Maya // Labná
Continuing my Maya photo series, we’re in the Puuc hills at Labná, dating from between A.D. 600 and 900, and only a short way from Uxmal, the ceremonial centre of this region. You are greeting by turkeys, a caretaker’s thatched-roof house and soon, El Palacio – the ruins of a large building in the Puuc-style of architecture. Chaac masks are present, a serpent is seen with a human face emerging from the mouth (image above) and a reconstructed sacbé leads to the open middle grounds. Sacbé is the ‘white road’ the ancient Maya constructed as sacred walkways connecting their cities. This one had run 30km to Uxmal and points beyond. The stunning arch seen in the middle images has been extensively restored, giving a glimpse of what once was in these parts. Other arches have been lost to time and the jungle. Past the arch is El Castillo – the remains of a pyramid now perched atop a large pile of rubble and rock.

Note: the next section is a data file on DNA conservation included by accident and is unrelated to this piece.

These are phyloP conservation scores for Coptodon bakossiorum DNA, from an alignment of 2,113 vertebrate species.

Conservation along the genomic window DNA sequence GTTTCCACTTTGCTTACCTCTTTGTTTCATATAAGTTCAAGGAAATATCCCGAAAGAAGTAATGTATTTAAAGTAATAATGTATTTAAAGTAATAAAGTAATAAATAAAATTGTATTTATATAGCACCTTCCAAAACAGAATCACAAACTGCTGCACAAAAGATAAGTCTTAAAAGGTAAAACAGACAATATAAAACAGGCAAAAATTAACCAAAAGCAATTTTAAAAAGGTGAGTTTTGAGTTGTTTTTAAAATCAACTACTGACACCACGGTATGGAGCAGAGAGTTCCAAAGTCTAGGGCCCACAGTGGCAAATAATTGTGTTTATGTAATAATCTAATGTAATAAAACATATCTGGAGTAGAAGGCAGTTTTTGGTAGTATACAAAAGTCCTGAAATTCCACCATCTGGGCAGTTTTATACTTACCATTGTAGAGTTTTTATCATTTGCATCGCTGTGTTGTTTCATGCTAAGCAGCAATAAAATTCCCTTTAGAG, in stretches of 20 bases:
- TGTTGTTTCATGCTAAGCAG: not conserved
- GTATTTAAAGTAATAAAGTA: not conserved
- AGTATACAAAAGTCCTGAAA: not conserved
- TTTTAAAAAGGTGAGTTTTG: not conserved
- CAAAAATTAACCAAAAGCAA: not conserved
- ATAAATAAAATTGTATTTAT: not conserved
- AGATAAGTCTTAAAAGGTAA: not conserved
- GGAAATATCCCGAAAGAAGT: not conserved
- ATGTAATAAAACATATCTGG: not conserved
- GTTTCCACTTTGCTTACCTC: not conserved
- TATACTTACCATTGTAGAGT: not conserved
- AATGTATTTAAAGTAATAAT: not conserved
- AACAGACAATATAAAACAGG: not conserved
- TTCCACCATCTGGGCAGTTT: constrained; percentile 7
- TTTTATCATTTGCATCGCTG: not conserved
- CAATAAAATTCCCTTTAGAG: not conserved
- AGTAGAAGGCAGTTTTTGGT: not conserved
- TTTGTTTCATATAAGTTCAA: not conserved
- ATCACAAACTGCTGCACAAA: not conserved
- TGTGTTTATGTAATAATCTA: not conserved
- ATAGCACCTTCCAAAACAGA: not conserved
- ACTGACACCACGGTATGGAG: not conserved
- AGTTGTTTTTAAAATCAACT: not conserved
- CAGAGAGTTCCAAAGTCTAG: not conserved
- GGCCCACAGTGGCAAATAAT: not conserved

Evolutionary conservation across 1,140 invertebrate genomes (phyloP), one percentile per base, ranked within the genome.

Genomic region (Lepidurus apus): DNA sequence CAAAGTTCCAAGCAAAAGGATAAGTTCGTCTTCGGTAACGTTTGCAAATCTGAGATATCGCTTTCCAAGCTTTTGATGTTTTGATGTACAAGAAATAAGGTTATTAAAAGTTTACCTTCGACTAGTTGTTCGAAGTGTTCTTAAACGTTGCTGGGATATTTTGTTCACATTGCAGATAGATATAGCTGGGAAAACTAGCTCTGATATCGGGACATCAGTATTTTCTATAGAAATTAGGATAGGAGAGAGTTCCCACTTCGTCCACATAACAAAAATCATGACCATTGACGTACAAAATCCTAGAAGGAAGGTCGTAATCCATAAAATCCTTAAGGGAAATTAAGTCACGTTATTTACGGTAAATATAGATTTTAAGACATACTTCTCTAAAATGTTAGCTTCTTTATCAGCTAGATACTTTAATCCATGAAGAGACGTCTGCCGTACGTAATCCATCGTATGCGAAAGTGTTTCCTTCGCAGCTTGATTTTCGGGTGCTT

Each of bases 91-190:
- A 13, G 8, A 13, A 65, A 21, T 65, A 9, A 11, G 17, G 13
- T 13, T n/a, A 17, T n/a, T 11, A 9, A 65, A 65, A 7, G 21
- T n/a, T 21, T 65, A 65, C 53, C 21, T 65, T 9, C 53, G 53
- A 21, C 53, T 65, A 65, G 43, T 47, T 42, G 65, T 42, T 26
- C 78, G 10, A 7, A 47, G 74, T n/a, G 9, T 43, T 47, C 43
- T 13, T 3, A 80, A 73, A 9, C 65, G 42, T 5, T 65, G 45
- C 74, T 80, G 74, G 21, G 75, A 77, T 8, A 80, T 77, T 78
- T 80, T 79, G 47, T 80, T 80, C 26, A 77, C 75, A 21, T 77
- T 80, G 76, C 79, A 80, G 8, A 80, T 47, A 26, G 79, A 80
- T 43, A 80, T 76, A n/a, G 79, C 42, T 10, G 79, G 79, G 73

In these images, you can see the landscape of the Yucatán – very flat, dusty and hot yet shaded by the mighty Ceiba tree – the Tree of Life – a common site at Mayan archaeological sites. And this is along the Puuc route, the hilliest area around. Little elevation gained here, yet the smallest of hills in a clearing allows a vista stretching across the land, with pyramids and temples visible in the trees if you look carefully. Labná is a small site worth a visit for the arch alone, and visitors will be rewarded with a deeper look at the natural state of these ruins after the jungle has been cleared.
Stay tuned for another gem on the Puuc route – Kabah, coming up next.
Labná, Yucatán, México, 2008.